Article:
This is much worse than is being let on.
I’ve read the indictment. The allegation is that the firm is, at its essence, a criminal enterprise and that it “makes money” through systemic insider trading.
In addition to the indictment is a demand for civil forfeiture of the “instruments” of the crime.
That, if it was to be sustained, means your money if you have funds there, and what’s worse is that you can’t evade this by pulling your funds now as they will be clawed back.
Note that in point of fact you don’t have to have even suspected that the profits were “earned” via illegal acts to have them seized by the DOJ in these sort of civil forfeiture actions. You simply need to have “profited” from them!
The civil forfeiture, I also remind you, only requires civil standards of proof (“preponderance of the evidence”) which means the DOJ can lose the criminal case and still get your money, and what’s worse is that once cause is shown SAC will have to prove the funds did not come from unlawful acts in order to avoid having them seized.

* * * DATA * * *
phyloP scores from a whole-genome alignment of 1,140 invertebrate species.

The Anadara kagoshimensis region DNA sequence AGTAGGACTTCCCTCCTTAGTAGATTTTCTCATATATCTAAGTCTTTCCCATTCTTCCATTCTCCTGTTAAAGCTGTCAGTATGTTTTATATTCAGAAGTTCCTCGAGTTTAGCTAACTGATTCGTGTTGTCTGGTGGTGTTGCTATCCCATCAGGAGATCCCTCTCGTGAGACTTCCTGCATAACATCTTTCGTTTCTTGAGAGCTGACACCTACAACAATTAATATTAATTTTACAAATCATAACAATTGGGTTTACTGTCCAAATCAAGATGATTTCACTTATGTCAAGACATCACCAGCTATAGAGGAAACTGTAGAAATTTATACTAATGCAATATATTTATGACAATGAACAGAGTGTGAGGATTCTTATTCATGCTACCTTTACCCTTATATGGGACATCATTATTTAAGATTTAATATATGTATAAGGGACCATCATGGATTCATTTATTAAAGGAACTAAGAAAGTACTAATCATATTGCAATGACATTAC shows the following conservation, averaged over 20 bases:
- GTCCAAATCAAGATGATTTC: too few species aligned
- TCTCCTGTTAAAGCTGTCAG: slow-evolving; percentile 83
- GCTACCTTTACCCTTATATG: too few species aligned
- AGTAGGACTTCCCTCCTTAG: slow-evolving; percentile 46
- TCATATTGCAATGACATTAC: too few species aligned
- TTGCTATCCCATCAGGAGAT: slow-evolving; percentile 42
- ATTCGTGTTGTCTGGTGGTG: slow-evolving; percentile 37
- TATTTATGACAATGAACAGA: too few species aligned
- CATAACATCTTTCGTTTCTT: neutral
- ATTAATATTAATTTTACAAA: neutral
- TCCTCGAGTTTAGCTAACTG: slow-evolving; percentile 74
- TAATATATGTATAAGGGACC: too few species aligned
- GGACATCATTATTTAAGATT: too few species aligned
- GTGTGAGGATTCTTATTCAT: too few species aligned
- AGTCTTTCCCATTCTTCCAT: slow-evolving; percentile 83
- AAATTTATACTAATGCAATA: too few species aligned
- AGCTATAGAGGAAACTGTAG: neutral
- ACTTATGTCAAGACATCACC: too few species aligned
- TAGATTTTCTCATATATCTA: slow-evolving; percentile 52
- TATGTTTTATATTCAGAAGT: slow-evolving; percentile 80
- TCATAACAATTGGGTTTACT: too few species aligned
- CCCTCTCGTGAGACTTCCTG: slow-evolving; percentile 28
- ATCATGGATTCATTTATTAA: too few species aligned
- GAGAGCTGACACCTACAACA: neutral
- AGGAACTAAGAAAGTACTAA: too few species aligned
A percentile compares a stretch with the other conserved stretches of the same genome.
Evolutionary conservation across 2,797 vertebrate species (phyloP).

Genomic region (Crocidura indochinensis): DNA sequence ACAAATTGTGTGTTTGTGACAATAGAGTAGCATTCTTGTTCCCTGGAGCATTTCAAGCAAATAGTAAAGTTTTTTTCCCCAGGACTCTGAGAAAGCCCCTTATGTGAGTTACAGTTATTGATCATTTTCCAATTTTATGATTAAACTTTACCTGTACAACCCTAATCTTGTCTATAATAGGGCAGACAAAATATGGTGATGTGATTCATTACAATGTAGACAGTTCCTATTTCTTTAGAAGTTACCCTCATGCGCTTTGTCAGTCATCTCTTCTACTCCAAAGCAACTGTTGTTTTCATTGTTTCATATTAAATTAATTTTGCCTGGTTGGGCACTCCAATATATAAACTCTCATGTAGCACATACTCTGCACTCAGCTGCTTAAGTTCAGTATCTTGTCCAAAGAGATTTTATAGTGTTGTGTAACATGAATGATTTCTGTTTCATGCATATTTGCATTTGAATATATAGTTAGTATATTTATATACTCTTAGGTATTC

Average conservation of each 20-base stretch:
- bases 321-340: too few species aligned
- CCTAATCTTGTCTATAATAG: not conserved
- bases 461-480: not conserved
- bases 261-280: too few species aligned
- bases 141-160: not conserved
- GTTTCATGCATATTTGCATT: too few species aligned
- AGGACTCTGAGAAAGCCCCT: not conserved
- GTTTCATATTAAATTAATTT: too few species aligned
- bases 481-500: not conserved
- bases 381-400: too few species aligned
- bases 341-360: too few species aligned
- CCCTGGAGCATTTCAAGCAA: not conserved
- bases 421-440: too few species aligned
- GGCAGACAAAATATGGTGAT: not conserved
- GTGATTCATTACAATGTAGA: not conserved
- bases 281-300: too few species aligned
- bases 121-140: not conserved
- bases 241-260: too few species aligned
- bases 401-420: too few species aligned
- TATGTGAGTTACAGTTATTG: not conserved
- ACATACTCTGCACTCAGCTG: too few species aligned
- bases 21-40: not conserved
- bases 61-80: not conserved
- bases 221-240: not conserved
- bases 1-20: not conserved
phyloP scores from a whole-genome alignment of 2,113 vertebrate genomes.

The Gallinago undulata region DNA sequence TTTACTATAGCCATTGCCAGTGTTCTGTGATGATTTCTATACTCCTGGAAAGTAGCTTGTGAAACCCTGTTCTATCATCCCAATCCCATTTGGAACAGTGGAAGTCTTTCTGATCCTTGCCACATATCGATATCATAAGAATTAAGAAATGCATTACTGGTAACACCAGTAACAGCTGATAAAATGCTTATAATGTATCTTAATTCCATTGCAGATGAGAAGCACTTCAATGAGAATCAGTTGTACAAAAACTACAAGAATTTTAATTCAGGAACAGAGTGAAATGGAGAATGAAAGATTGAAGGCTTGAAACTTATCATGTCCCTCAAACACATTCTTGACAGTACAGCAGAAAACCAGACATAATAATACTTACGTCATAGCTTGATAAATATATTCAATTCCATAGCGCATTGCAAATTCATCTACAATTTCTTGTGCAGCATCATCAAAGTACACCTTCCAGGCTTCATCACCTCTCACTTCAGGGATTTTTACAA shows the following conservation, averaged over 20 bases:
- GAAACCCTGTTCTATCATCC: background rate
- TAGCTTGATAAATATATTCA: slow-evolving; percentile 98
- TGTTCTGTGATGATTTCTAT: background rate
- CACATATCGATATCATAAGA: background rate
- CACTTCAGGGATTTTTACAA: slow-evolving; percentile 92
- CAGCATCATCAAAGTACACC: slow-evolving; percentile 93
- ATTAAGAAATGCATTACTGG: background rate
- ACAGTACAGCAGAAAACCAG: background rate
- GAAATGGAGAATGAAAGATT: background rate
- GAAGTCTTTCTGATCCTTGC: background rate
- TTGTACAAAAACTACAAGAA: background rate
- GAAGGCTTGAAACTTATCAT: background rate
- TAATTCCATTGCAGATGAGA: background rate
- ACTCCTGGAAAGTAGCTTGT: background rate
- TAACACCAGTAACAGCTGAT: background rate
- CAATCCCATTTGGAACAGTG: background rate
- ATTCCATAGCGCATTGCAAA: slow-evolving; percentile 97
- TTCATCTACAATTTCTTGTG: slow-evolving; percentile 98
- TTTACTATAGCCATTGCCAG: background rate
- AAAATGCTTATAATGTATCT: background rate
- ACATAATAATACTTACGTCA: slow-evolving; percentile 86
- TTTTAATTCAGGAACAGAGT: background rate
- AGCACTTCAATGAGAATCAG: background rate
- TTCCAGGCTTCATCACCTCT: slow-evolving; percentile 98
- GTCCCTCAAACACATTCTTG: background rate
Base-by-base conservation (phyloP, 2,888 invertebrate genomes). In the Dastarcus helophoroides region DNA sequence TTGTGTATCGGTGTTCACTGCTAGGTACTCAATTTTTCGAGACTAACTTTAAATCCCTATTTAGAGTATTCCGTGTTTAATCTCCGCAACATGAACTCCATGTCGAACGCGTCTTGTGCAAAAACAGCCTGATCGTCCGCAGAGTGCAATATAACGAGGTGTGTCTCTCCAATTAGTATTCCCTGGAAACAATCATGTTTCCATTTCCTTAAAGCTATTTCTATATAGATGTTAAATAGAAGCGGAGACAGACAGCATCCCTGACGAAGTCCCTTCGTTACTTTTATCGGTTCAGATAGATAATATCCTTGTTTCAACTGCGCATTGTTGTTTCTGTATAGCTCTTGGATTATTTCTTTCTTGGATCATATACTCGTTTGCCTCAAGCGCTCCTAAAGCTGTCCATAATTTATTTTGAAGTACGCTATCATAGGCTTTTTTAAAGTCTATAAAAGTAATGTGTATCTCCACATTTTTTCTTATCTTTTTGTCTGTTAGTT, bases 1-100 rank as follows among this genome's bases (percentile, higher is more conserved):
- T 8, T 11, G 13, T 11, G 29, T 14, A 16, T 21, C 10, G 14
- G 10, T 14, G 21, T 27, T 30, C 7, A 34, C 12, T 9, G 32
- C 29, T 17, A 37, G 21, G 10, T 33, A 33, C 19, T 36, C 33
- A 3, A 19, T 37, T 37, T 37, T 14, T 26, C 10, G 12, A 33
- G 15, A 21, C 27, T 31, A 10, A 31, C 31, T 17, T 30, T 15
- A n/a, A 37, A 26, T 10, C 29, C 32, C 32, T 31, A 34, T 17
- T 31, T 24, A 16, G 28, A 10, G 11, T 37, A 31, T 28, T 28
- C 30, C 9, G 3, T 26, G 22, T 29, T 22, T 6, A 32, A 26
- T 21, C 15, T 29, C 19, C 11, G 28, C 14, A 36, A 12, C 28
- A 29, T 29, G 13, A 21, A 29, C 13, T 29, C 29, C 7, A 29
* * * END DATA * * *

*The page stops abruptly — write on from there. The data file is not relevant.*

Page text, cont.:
I cannot, of course, draw a conclusion as to whether the charges are true and the case will drag on for quite some time. But this is exactly the sort of case that should have been brought, in my opinion, against various bankster institutions that packaged up and sold things they claimed internally were “vomit”while selling them as “good investments” to clients and other institutions.
Prosecution of criminal wrong-doing is good. But selective prosecution is very bad, because it leads people to seek to become “special” so they can engage in, with impunity, that which gets everyone else indicted.
I will be watching this case with great interest as it develops…